December 15, 2020
Grading in Eureka Math®

Posted in: Aha! Blog > Eureka Math Blog > Implementation Support > Grading in Eureka Math®

As teachers, we know that grading is a required part of our work. When I first started teaching, the biggest mistake I made was to grade everything my students completed. I quickly learned that my approach was unsustainable and ineffective. I had to change my grading practices and even my beliefs about grading. I learned to make sure that my grading is equitable, meaningful, and accurate, and I learned to be selective about what I graded. I’ll share with you what I discovered about providing opportunities for practice, giving appropriate feedback, and carefully choosing what to grade and how to grade it when using Eureka Math®.

Practice and feedback come before grading.

Give students ample opportunity to practice and to incorporate feedback you’ve given before assigning a graded task. This method promotes equity because some students arrive at proficiency more slowly than others. A graded task should reflect the end product of learning instead of the steps along the way. With nongraded practice and feedback, students enjoy a safe learning environment in which they are not penalized for missteps on their road to proficiency. Ultimately, the grade reflects only the culmination of their learning, measuring the ultimate proficiency that has developed over time, not the mistakes some of them needed to make to achieve it.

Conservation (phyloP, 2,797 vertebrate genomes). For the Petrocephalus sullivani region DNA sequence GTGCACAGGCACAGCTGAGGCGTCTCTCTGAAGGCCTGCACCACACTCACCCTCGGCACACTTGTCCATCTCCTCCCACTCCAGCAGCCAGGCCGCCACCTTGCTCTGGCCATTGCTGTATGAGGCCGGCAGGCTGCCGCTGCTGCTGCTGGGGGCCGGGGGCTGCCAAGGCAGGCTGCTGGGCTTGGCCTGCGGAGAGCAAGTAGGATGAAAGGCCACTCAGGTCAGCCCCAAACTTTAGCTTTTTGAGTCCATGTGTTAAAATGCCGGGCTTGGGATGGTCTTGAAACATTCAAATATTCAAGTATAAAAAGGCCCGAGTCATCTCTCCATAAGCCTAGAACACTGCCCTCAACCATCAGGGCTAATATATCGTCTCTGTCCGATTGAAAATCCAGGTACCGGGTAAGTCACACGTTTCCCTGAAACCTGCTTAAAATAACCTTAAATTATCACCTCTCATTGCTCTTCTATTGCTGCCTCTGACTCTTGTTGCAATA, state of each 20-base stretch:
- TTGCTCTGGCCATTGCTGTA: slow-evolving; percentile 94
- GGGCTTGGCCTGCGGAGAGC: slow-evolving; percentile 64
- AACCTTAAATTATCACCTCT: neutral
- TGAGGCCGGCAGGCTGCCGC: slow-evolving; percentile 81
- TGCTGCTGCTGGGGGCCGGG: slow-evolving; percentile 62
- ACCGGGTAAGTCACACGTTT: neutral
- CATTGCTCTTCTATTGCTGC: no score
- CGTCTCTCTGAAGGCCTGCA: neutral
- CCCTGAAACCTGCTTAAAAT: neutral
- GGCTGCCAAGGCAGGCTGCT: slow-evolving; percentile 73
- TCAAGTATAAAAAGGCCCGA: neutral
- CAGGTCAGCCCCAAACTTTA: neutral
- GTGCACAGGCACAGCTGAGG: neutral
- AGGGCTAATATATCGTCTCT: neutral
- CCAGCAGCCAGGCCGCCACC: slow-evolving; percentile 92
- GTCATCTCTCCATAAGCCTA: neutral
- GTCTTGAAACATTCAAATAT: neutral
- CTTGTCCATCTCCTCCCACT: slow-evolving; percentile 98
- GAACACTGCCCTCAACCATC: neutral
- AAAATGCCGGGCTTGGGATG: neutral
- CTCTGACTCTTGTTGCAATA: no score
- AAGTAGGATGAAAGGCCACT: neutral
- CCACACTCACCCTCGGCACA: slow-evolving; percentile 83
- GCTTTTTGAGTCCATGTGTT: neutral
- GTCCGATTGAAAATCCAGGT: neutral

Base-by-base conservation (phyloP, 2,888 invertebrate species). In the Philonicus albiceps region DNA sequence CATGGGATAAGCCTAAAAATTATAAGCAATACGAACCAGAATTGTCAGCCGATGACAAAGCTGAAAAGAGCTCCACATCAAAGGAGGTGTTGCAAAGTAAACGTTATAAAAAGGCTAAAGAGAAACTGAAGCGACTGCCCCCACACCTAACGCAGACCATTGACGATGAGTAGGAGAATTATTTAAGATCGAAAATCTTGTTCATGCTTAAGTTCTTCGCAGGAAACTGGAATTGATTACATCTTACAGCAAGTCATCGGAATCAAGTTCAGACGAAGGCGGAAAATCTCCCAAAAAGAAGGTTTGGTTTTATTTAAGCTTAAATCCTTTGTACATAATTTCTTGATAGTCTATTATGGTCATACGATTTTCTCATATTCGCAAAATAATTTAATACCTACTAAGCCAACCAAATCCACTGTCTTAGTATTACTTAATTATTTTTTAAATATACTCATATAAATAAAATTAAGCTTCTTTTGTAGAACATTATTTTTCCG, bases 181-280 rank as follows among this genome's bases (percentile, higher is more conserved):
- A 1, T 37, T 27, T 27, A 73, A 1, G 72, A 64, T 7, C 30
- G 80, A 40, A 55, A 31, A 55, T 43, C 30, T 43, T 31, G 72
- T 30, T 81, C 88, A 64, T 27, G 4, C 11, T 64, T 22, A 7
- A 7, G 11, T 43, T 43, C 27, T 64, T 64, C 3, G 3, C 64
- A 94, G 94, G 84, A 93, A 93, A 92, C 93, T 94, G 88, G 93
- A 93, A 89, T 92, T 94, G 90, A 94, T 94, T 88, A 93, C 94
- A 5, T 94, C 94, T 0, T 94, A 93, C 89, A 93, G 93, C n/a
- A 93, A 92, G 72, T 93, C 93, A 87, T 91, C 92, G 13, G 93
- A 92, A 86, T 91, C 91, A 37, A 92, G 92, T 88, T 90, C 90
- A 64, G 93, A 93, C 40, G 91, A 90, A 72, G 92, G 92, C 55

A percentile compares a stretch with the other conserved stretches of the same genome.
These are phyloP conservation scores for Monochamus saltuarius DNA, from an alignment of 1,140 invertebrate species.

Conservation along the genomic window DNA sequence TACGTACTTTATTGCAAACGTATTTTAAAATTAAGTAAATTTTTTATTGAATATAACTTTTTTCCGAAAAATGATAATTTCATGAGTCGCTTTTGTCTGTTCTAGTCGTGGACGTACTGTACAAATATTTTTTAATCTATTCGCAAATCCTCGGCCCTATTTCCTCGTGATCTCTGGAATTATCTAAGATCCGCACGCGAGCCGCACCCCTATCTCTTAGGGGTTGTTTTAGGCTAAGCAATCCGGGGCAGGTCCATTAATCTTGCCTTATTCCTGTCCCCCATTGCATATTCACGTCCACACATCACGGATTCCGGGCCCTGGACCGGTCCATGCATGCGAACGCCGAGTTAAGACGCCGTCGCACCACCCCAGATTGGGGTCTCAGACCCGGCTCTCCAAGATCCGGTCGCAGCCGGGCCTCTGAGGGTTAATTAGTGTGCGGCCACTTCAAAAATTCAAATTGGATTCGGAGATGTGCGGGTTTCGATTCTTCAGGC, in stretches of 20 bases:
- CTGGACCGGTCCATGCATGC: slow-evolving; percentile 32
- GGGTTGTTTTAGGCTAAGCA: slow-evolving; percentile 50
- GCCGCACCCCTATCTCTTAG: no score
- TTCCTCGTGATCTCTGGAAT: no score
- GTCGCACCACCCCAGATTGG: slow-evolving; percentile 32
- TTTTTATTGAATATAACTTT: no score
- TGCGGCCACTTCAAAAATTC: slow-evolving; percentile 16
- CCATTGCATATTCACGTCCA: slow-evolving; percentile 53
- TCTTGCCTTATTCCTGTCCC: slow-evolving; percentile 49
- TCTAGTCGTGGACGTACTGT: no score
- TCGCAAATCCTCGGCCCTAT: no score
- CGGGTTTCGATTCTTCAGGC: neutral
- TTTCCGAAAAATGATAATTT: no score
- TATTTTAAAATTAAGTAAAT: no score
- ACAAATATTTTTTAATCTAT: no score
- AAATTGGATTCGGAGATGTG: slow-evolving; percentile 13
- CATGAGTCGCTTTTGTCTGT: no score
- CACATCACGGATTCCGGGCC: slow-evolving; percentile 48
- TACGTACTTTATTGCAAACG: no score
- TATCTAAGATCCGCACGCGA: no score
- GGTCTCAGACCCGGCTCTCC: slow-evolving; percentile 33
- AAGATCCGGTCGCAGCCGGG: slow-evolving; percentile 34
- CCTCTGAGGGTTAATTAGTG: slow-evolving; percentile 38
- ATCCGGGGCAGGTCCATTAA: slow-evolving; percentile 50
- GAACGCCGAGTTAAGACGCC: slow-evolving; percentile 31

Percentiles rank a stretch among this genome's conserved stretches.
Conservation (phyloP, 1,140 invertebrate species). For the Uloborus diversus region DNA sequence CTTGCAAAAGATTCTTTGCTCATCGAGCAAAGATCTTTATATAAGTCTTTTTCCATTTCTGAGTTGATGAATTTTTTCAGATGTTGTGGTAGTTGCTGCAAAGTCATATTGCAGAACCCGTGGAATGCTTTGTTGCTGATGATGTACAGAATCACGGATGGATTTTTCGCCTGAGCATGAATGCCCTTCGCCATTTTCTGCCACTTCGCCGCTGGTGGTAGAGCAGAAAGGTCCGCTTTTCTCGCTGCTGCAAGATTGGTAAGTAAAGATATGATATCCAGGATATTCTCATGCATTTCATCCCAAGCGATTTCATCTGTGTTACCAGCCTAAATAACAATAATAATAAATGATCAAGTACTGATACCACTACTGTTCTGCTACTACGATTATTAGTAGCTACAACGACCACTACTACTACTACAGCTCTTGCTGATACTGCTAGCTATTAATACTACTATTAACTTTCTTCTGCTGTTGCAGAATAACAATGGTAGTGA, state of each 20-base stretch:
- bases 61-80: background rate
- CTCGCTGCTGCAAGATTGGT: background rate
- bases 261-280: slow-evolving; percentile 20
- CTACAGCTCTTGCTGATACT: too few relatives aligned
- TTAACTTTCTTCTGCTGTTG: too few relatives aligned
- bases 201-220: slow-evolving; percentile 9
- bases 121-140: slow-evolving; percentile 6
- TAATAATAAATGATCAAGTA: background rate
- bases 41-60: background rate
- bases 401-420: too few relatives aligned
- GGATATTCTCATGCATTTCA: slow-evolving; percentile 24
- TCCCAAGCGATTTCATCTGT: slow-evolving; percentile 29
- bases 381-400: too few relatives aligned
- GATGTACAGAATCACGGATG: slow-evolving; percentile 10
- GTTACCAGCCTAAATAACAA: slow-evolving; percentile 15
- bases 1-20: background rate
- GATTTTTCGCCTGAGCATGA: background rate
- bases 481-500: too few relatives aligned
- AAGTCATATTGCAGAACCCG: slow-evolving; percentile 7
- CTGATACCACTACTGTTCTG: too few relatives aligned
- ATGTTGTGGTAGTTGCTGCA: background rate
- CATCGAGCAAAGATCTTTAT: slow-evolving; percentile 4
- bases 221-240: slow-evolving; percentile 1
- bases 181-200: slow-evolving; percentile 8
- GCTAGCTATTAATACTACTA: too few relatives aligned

Make practice and feedback routine.

You may think of practice as the homework students do outside of class. But practice happens throughout lessons in Eureka Math’s Concept Developments, Sprints, Problem Sets, Application Problems, Student Debriefs, and Exit Tickets. Make a habit of simply providing feedback to students on their practice work instead of assigning points or a letter grade. Your feedback can be verbal or written. Often, it will be quick. It should be targeted to help students reconsider mistakes or challenge them to go deeper, go further, or be more efficient when they demonstrate understanding.

For instance, consider the practice problem and student work shown, which was taken from a Grade 4 Exit Ticket.

In January, Scott earned $8,999 . In February, he earned $2,397 more than in January. In March, Scott earned the same amount as in February. How much did Scott earn altogether during those three months? Is your answer reasonable? .

This image shows student work. The student drew a tape diagram with three rectangles positioned one above the other. The top tape is labeled January and 8,999. The middle tape is labeled February and 2,397. The bottom tape is labeled March and 2,397. The student drew a bracket to show the total from all three rectangles in the unknown.  Below the tape diagrams, the student has two sums shown in vertical format. The first sum is 9,000 +2,400 + 2400 equals 13,800. The second sum is 8,999 + 2,397 + 2,397 equals 13,793.   Below the arithmetic, the student wrote  “Scott earned $13,793. My answer is reasonable because it is close to my estimate.”